AGNES MARTIN (1912-2004)
Agnes Martin was an American-Canadian painter known for her pared-down geometric abstractions. Martin built her oeuvre around the search for sublime beauty and serenity, following her belief that “art is the concrete representation of our most subtle feelings.” Her fine-lined grids, and square blocks of pale swathes of color fused the emotional resonance of Abstract Expressionism with Minimalism’s sparse intensity.
Martin’s signature format of six by six foot square canvases, covered from edge to edge with meticulously penciled grids and finished with a thin layer of gesso was an enduring motif, influenced by the Taoist pursuit of balance and harmony. Despite the formal rigor of Martin’s practice, she was not striving for perfection—rather, she felt her art was a reflection of the patterns of nature. As a result, Martin titled many of her abstract works after natural phenomena, such as White Flower (1960) or Night Sea (1963). “Nature is like parting a curtain, you go into it. I want to draw a certain response like this,” she once stated. “My paintings are about merging, about formlessness.”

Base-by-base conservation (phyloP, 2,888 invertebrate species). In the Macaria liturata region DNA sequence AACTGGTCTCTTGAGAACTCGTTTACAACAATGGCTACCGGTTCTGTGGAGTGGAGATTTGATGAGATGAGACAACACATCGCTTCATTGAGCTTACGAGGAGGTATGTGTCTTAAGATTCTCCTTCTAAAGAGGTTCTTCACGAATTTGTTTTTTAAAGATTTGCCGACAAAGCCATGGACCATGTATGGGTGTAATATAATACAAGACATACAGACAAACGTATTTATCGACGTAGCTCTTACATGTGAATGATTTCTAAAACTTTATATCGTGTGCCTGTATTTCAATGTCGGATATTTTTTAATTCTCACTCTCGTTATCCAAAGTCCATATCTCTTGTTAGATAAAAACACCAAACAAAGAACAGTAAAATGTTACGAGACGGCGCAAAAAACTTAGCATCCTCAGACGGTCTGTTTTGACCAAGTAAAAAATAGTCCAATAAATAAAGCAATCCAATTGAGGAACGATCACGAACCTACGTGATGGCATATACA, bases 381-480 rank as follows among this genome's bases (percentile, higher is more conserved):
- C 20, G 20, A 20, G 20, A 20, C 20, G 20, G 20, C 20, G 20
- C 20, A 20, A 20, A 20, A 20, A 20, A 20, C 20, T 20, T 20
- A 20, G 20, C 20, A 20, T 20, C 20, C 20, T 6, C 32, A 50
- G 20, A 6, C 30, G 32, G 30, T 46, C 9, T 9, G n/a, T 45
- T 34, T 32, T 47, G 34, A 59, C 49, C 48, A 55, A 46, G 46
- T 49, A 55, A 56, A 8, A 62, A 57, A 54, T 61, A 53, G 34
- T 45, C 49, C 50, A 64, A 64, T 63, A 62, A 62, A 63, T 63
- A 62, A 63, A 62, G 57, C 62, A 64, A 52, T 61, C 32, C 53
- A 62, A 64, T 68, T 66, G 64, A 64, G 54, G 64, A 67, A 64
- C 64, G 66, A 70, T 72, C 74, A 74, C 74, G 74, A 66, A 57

Born in 1912 on a rural farm in Macklin, Canada, she moved to New York to study art education at the Columbia University Teachers College in the 1940s. Later sharing a studio building with Ellsworth Kelly, Robert Indiana, Lenore Tawney, and others in Coenties Slip in Lower Manhattan, she became absorbed in natural phenomena while also suffering from paranoid schizophrenia. At the height of her career, Martin faced the loss of her home to new development, the sudden death of her friend and fellow artist, Ad Reinhardt, and the growing strain of mental illness; she left New York, and returned to Taos. There she abandoned painting, instead pursuing writing and meditation in isolation. Her return to painting in 1974 was marked by a subtle shift in style: no longer defined by the delicate graphite grid, her compositions displayed bolder geometric schemes—like distant relatives of her earliest works. In these late paintings, Martin evoked the warm palette of the arid desert landscape where she remained for the rest of her life.
Martin died in 2004 in Taos, NM at the age of 92. A major retrospective exhibition was held at the Guggenheim Museum in New York in 2016. Today, her works are held in the collections of the San Francisco Museum of Modern Art, the National Gallery of Art in Washington, D.C., and the Tate Gallery in London, among others.